BEST OF 2014: Sorting out America’s food waste problem

35 million tons of food was dumped in landfills across the U.S. in 2012 compared to 29 million tons of plastic and 24 million tons of paper. (Photo by Ralph Hammack, NET)
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December 23, 2014 - 6:45am

Food waste is a growing burden on our food system. Millions of tons of food end up in the landfill each year instead of on our plates. In the meantime, millions of Americans are going hungry and landfills are filling up.


Food is the largest single source of waste in the U.S. More than plastic. More than paper.

According to the Environmental Protection Agency, 20 percent of what goes into municipal landfills is food. Food waste tipped the scale at 35 million tons in 2012, which is the most recent year estimates are available.

“We just have so much of an abundance of food that we don’t realize the value of it,” said Dan Nickey, Associate Director of the Iowa Waste Reduction Center. The IWRC is working with businesses to cut back on how much food goes into the garbage.

“I think it’s part of the culture today compared to when our parents grew up,” Nickey said. “Now we don’t necessarily look at food as a resource, we look at it as a given.”

Not everyone can afford to be careless with food. Forty-nine million Americans have trouble putting meals on the table, 1 in 7 American households. And Nickey says while those families struggle with food security, food waste is weighing down the economy.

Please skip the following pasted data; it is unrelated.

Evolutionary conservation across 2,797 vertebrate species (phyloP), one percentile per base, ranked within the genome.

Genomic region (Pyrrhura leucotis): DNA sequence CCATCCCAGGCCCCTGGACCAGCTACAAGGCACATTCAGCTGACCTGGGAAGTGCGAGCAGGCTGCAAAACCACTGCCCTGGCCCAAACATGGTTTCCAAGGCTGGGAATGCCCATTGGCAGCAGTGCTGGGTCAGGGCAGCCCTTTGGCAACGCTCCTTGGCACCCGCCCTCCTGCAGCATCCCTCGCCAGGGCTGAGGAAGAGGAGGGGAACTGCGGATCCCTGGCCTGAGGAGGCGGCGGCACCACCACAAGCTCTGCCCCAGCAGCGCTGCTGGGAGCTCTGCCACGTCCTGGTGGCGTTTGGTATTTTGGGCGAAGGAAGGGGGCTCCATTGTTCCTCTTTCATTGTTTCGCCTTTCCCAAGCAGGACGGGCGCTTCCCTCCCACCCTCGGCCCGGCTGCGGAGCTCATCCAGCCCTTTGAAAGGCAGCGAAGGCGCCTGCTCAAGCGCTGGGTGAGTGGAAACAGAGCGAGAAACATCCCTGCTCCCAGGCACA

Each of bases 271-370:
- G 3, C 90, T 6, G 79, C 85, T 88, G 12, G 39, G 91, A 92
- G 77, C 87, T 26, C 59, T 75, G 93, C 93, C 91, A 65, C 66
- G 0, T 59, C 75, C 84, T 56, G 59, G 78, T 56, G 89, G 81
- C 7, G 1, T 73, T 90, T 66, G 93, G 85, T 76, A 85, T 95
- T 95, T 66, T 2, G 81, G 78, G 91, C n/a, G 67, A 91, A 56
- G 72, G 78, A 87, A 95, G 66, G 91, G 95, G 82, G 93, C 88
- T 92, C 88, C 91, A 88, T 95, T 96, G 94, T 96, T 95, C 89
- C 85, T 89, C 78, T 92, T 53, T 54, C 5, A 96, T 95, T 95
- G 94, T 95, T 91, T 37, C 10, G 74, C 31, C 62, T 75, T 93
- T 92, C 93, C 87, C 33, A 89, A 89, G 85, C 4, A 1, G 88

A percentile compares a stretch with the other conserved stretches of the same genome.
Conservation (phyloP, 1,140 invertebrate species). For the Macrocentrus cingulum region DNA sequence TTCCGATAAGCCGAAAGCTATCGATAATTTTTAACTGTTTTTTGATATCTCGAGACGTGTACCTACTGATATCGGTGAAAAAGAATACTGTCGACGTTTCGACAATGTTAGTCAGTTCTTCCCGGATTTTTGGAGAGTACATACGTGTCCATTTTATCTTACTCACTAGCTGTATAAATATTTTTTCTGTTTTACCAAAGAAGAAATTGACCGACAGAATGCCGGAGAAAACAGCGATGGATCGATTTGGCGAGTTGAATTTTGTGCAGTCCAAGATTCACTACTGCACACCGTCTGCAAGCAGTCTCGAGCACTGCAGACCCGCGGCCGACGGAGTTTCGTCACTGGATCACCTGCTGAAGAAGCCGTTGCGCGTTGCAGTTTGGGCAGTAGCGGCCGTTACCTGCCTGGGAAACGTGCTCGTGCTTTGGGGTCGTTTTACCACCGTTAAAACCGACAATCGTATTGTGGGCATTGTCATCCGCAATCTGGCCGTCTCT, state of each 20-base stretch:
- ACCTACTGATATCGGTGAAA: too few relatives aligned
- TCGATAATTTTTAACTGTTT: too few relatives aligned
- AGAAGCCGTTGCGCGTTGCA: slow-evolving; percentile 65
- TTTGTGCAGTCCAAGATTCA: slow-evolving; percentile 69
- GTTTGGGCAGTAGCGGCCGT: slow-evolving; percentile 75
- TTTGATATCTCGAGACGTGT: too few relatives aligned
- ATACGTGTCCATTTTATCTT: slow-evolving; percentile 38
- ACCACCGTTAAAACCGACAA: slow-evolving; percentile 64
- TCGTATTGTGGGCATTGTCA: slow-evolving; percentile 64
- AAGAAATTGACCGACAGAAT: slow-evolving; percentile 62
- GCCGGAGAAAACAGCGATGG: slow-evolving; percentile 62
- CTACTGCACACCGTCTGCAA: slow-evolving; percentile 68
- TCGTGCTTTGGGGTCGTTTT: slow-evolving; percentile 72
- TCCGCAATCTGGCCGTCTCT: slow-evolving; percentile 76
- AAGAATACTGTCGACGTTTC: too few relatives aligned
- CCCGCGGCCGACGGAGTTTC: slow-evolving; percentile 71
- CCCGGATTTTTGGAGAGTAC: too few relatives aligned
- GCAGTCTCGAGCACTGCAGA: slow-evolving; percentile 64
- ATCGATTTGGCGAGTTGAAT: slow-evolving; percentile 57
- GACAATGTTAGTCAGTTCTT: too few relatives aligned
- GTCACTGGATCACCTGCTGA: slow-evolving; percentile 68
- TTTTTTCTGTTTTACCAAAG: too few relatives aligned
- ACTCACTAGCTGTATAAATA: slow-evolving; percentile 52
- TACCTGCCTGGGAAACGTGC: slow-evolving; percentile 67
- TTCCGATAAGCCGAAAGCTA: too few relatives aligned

“Forty percent of all the food in this country never makes it to the table at a cost of $165 billion to the U.S. economy,” Nickey said. “If we can reduce the amount of food [waste] just think of the amount of money this country can save.”

And on top of the financial price tag is the environmental cost. When food decomposes in a landfill it’s sealed away from oxygen. That causes it to release methane rather than just carbon dioxide, which Nickey said is 20-25 times stronger than carbon dioxide as a greenhouse gas.

Jack Chappelle sorts through garbage to inform cities and states what goes into their landfills. He sorts through a lot of food. (Photo by Pat Aylward, NET)

On a summer day at the Bluff Road Landfill outside of Lincoln, Nebraska, Jack Chappelle took a closer look at the problem. As dump trucks rumbled over the hard-packed, clay surface Chappelle was a stone’s throw away wearing a paper sanitary suit and hard hat and pulling bits of rotten lettuce out of a Ziploc bag.

“In the country you get more peelings. You get more vegetables,” Chappelle explained.

Chappelle is a solid waste consultant with Engineering Solutions & Design in Kansas City. Cities and states hire his crew to literally sort through their garbage and find out what it’s made of. A lot of it is food. Food from homes, restaurants, stores, and schools.

“When you’re in the city you get a lot more fast food containers with half eaten food in them. A lot more pizza boxes.”

Like paper, glass, and other recyclables, Chappelle says the best option is to keep food out of the landfill where it takes up valuable space.